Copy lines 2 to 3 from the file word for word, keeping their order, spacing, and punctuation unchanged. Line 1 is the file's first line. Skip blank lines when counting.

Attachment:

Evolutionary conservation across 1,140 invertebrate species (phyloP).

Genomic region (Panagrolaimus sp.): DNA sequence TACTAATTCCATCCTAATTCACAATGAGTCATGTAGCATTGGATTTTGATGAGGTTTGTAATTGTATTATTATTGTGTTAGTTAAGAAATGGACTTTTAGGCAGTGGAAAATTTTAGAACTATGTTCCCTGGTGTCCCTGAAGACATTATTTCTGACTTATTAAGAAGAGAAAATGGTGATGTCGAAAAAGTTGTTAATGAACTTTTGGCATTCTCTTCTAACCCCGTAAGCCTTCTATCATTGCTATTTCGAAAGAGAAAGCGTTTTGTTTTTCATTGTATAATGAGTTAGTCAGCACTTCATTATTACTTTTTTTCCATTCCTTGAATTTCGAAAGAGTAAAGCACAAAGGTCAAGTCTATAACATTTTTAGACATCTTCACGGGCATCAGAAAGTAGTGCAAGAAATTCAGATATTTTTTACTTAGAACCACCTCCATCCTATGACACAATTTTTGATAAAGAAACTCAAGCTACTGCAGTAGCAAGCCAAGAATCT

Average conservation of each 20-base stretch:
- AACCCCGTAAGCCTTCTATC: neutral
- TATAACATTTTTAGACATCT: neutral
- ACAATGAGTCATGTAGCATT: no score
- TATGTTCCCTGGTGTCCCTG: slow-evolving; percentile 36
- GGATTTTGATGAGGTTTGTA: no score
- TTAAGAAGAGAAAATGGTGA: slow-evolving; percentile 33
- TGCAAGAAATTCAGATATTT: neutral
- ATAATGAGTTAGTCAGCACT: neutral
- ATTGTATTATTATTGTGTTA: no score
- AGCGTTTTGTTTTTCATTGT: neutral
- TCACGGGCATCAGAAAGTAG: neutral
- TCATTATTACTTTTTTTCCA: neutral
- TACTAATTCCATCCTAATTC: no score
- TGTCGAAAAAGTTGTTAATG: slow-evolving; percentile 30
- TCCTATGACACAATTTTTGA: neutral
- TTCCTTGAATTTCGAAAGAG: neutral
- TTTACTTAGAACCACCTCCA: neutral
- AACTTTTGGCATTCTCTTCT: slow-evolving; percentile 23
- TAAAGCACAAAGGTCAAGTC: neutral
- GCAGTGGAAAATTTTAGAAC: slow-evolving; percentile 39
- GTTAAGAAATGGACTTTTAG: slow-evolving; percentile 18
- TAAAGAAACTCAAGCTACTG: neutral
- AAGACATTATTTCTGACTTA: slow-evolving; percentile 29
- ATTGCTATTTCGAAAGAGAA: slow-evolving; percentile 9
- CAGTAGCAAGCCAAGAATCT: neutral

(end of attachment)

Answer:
Genomic region (Panagrolaimus sp.): DNA sequence TACTAATTCCATCCTAATTCACAATGAGTCATGTAGCATTGGATTTTGATGAGGTTTGTAATTGTATTATTATTGTGTTAGTTAAGAAATGGACTTTTAGGCAGTGGAAAATTTTAGAACTATGTTCCCTGGTGTCCCTGAAGACATTATTTCTGACTTATTAAGAAGAGAAAATGGTGATGTCGAAAAAGTTGTTAATGAACTTTTGGCATTCTCTTCTAACCCCGTAAGCCTTCTATCATTGCTATTTCGAAAGAGAAAGCGTTTTGTTTTTCATTGTATAATGAGTTAGTCAGCACTTCATTATTACTTTTTTTCCATTCCTTGAATTTCGAAAGAGTAAAGCACAAAGGTCAAGTCTATAACATTTTTAGACATCTTCACGGGCATCAGAAAGTAGTGCAAGAAATTCAGATATTTTTTACTTAGAACCACCTCCATCCTATGACACAATTTTTGATAAAGAAACTCAAGCTACTGCAGTAGCAAGCCAAGAATCT

Average conservation of each 20-base stretch: